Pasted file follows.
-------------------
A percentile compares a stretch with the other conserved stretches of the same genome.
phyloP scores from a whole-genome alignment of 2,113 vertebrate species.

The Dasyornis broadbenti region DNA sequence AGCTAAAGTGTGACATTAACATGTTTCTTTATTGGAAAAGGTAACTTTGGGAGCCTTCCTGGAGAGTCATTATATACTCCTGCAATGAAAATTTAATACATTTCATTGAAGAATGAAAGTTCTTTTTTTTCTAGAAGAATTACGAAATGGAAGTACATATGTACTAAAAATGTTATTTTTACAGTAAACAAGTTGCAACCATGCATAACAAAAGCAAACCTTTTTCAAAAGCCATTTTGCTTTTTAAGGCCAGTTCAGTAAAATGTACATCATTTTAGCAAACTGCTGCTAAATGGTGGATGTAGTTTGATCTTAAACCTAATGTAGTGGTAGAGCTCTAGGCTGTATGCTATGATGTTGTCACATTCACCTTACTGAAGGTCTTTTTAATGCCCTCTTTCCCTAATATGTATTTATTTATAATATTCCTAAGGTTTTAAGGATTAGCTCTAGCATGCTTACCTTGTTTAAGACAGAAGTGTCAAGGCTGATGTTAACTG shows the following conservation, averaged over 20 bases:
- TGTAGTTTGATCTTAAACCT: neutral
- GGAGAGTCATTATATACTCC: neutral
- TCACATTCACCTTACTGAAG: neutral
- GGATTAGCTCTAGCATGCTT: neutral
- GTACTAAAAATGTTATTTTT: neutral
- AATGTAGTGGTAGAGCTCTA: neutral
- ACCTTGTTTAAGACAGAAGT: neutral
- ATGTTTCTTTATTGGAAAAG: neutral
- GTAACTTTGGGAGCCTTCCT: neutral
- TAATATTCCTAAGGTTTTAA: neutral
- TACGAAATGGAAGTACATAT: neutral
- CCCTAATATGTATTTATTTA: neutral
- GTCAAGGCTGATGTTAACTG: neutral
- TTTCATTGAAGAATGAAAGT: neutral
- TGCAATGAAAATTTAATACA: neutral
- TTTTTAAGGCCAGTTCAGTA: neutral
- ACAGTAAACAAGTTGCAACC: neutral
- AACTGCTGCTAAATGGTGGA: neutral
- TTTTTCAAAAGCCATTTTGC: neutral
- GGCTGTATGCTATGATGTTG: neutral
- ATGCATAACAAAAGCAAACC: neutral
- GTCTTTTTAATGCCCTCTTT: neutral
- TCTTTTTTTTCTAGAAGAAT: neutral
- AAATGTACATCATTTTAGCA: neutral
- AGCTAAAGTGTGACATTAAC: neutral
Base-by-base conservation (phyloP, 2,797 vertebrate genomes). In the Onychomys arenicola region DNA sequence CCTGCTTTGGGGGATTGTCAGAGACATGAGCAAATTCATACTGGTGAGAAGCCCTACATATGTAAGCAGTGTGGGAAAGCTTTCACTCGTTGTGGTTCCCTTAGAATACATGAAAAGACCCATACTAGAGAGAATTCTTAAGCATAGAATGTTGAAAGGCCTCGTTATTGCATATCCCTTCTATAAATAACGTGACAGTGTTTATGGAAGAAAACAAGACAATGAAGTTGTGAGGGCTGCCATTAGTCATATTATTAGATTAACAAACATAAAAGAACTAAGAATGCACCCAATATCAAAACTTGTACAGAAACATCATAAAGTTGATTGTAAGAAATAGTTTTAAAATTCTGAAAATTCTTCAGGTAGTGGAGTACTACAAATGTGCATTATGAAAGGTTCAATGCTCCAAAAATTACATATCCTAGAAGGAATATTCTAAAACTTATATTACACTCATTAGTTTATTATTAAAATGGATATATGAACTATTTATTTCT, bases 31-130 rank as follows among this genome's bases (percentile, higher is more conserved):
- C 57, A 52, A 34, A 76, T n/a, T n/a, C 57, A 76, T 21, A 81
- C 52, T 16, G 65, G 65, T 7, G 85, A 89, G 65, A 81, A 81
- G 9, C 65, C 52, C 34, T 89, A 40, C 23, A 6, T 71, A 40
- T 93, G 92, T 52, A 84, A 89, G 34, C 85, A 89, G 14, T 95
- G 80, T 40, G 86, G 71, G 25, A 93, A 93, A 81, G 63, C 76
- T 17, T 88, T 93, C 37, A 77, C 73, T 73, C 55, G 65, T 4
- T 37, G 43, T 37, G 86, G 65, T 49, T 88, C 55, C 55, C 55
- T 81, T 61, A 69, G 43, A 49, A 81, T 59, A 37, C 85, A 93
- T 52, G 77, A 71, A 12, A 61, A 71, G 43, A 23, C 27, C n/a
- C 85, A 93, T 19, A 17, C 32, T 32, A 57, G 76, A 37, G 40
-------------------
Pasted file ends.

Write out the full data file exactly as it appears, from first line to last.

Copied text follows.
A percentile compares a stretch with the other conserved stretches of the same genome.
phyloP scores from a whole-genome alignment of 2,113 vertebrate species.

The Dasyornis broadbenti region DNA sequence AGCTAAAGTGTGACATTAACATGTTTCTTTATTGGAAAAGGTAACTTTGGGAGCCTTCCTGGAGAGTCATTATATACTCCTGCAATGAAAATTTAATACATTTCATTGAAGAATGAAAGTTCTTTTTTTTCTAGAAGAATTACGAAATGGAAGTACATATGTACTAAAAATGTTATTTTTACAGTAAACAAGTTGCAACCATGCATAACAAAAGCAAACCTTTTTCAAAAGCCATTTTGCTTTTTAAGGCCAGTTCAGTAAAATGTACATCATTTTAGCAAACTGCTGCTAAATGGTGGATGTAGTTTGATCTTAAACCTAATGTAGTGGTAGAGCTCTAGGCTGTATGCTATGATGTTGTCACATTCACCTTACTGAAGGTCTTTTTAATGCCCTCTTTCCCTAATATGTATTTATTTATAATATTCCTAAGGTTTTAAGGATTAGCTCTAGCATGCTTACCTTGTTTAAGACAGAAGTGTCAAGGCTGATGTTAACTG shows the following conservation, averaged over 20 bases:
- TGTAGTTTGATCTTAAACCT: neutral
- GGAGAGTCATTATATACTCC: neutral
- TCACATTCACCTTACTGAAG: neutral
- GGATTAGCTCTAGCATGCTT: neutral
- GTACTAAAAATGTTATTTTT: neutral
- AATGTAGTGGTAGAGCTCTA: neutral
- ACCTTGTTTAAGACAGAAGT: neutral
- ATGTTTCTTTATTGGAAAAG: neutral
- GTAACTTTGGGAGCCTTCCT: neutral
- TAATATTCCTAAGGTTTTAA: neutral
- TACGAAATGGAAGTACATAT: neutral
- CCCTAATATGTATTTATTTA: neutral
- GTCAAGGCTGATGTTAACTG: neutral
- TTTCATTGAAGAATGAAAGT: neutral
- TGCAATGAAAATTTAATACA: neutral
- TTTTTAAGGCCAGTTCAGTA: neutral
- ACAGTAAACAAGTTGCAACC: neutral
- AACTGCTGCTAAATGGTGGA: neutral
- TTTTTCAAAAGCCATTTTGC: neutral
- GGCTGTATGCTATGATGTTG: neutral
- ATGCATAACAAAAGCAAACC: neutral
- GTCTTTTTAATGCCCTCTTT: neutral
- TCTTTTTTTTCTAGAAGAAT: neutral
- AAATGTACATCATTTTAGCA: neutral
- AGCTAAAGTGTGACATTAAC: neutral
Base-by-base conservation (phyloP, 2,797 vertebrate genomes). In the Onychomys arenicola region DNA sequence CCTGCTTTGGGGGATTGTCAGAGACATGAGCAAATTCATACTGGTGAGAAGCCCTACATATGTAAGCAGTGTGGGAAAGCTTTCACTCGTTGTGGTTCCCTTAGAATACATGAAAAGACCCATACTAGAGAGAATTCTTAAGCATAGAATGTTGAAAGGCCTCGTTATTGCATATCCCTTCTATAAATAACGTGACAGTGTTTATGGAAGAAAACAAGACAATGAAGTTGTGAGGGCTGCCATTAGTCATATTATTAGATTAACAAACATAAAAGAACTAAGAATGCACCCAATATCAAAACTTGTACAGAAACATCATAAAGTTGATTGTAAGAAATAGTTTTAAAATTCTGAAAATTCTTCAGGTAGTGGAGTACTACAAATGTGCATTATGAAAGGTTCAATGCTCCAAAAATTACATATCCTAGAAGGAATATTCTAAAACTTATATTACACTCATTAGTTTATTATTAAAATGGATATATGAACTATTTATTTCT, bases 31-130 rank as follows among this genome's bases (percentile, higher is more conserved):
- C 57, A 52, A 34, A 76, T n/a, T n/a, C 57, A 76, T 21, A 81
- C 52, T 16, G 65, G 65, T 7, G 85, A 89, G 65, A 81, A 81
- G 9, C 65, C 52, C 34, T 89, A 40, C 23, A 6, T 71, A 40
- T 93, G 92, T 52, A 84, A 89, G 34, C 85, A 89, G 14, T 95
- G 80, T 40, G 86, G 71, G 25, A 93, A 93, A 81, G 63, C 76
- T 17, T 88, T 93, C 37, A 77, C 73, T 73, C 55, G 65, T 4
- T 37, G 43, T 37, G 86, G 65, T 49, T 88, C 55, C 55, C 55
- T 81, T 61, A 69, G 43, A 49, A 81, T 59, A 37, C 85, A 93
- T 52, G 77, A 71, A 12, A 61, A 71, G 43, A 23, C 27, C n/a
- C 85, A 93, T 19, A 17, C 32, T 32, A 57, G 76, A 37, G 40